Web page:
Just this month, in fact, newly released federal data showed more than 63,000 drug-related deaths in 2016—up 21 percent from the year before and the biggest one-year rise in three decades. Pennsylvania experienced the second-largest jump of all the states.

With substance abuse already a major issue from Philadelphia to the White House this year, the Inquirer interviewed experts in five areas of addiction. Each was asked the same basic questions: Where are we in this crisis? What’s coming next? What has to change?

Perhaps the most optimistic comment, from A. Thomas McLellan, a top drug policymaker in President Barack Obama’s White House, was this: “The medical community is at least aware that you can get addicted if you are in pain.”

—-

Andrew Kolodny

-Co-director of opioid policy research, Brandeis University Heller School for Social Policy and Management

Andrew Kolodny wants to correct the “popular media narrative” that a prescription opioid problem turned into a heroin problem, which turned into a fentanyl problem—and that efforts to check the first worsened the others.

He points to three distinct epidemics:

The smallest is made up of longtime addicts, largely blacks and Latinos in their 50s through 70s. They started on heroin in the 1970s and ’80s, and watched their buddies die off. Fentanyl is killing the survivors.

The middle group, almost entirely white and largely rural and suburban, is in their 20s to 40s. They get the lion’s share of news coverage: young men and women dying in public with needles in their arms. Coroners must investigate their deaths. Many began on prescription painkillers—used recreationally or prescribed by doctors, typically briefly—as far back as the mid-1990s, when Purdue launched OxyContin with extensive marketing to physicians. They managed their addiction by buying costly pills on the street. As their cravings worsened and cheaper heroin became available, they switched. “That switching isn’t new,” Kolodny said. But when dealers began lowering prices by mixing in cheap fentanyl around 2011, switching was more likely to mean dying.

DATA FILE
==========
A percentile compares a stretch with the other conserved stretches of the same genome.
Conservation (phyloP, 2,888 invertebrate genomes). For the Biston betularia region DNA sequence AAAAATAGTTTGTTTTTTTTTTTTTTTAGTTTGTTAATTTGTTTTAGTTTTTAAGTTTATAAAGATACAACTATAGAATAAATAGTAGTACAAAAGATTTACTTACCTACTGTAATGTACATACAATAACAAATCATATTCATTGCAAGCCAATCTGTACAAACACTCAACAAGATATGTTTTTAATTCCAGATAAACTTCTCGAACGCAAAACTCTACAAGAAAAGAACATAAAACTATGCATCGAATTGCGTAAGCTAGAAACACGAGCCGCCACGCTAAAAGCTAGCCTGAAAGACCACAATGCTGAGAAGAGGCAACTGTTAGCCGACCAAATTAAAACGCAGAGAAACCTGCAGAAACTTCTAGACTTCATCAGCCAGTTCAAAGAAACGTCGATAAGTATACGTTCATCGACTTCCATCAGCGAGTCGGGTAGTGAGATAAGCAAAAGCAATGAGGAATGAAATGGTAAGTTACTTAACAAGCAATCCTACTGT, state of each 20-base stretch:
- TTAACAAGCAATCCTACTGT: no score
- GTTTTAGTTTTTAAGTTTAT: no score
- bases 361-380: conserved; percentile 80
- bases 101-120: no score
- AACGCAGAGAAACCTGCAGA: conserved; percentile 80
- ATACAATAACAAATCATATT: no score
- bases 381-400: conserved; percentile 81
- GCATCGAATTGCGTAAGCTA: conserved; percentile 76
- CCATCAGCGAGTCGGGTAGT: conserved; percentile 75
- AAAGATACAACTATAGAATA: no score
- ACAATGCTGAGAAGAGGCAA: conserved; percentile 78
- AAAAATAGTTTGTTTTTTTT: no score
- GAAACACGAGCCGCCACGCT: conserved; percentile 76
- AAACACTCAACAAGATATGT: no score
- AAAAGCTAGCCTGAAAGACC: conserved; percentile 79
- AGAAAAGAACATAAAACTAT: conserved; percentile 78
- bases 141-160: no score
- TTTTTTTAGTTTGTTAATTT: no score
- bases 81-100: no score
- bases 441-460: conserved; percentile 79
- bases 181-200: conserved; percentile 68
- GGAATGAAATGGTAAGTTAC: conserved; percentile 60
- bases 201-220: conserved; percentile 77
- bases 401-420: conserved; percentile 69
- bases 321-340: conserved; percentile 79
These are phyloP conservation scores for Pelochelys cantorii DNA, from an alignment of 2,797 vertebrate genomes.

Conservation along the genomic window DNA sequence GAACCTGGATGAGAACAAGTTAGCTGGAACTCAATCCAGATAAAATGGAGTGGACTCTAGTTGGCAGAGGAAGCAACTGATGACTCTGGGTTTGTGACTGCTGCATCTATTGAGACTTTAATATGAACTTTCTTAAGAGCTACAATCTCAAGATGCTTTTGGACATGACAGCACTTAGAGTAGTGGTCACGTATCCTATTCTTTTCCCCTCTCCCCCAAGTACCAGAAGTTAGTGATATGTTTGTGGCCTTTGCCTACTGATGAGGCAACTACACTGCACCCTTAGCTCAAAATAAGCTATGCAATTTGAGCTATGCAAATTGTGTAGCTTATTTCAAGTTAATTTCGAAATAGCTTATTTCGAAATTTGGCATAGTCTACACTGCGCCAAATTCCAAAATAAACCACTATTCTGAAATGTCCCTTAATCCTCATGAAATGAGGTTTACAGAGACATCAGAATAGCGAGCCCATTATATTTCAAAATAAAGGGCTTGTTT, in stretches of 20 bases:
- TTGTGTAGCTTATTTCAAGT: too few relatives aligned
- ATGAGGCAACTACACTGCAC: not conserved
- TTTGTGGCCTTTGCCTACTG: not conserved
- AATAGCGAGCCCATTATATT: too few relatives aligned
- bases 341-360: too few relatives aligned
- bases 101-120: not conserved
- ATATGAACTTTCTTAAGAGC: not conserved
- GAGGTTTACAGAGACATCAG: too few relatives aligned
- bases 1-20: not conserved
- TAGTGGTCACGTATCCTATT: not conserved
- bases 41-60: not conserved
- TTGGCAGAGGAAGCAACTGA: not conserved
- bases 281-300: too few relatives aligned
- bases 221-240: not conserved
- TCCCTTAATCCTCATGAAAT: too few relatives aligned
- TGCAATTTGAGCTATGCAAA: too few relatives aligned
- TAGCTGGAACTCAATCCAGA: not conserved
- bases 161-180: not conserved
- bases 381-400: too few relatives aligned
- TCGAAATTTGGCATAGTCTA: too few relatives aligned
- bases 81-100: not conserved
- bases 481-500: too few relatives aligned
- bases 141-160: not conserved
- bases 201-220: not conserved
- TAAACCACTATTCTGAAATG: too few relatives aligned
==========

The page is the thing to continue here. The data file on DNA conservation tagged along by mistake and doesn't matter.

The largest group, in their mid-40s through 80s, is largely invisible and their deaths vastly undercounted. Their regular doctors have prescribed pain pills for years. They never move to heroin. And when they die, of heart disease or an infection, opioids as a contributing factor doesn’t come to mind. “No one wants grandma to have died of an overdose,” Kolodny said.

The differences among the groups show that this is “an addiction epidemic, not a drug abuse problem,” he said.

While more cautious prescribing is preventing some new cases of addiction, the only good solution Kolodny sees for the millions already on opioids is to “build out a new treatment system” at a cost he estimates at $60 billion. “The problem is that the genie is out of the bottle.”

—-

Caroline Johnson

-Acting deputy commissioner, Philadelphia Department of Public Health

“We think that the number of overdoses is continuing to increase,” said Caroline Johnson. But there is “very preliminary” evidence of a “slight leveling off of fatalities,” she said, meaning that deaths this year might rise by just a third or a little more, a dulling of the sharp upward spike that began in late 2016.

That achievement could be due, in part, to the priority the city put on supplying the opioid overdose reversal medication naloxone to community health centers, homeless shelters, rehabs, and SEPTA police. Several hundred residents whose loved ones are addicted have completed two-hour classes in how to administer Narcan, the nasal spray version. The Department of Behavioral Health plans more in the new year.

Johnson co-chaired a subcommittee of Mayor Kenney’s opioids task force that recommended the city consider operating supervised injection sites. They would be “just another tool” in a limited kit, she said.

“That is sort of what Narcan is all about. We aren’t treating addiction, we are just preventing death.”

—-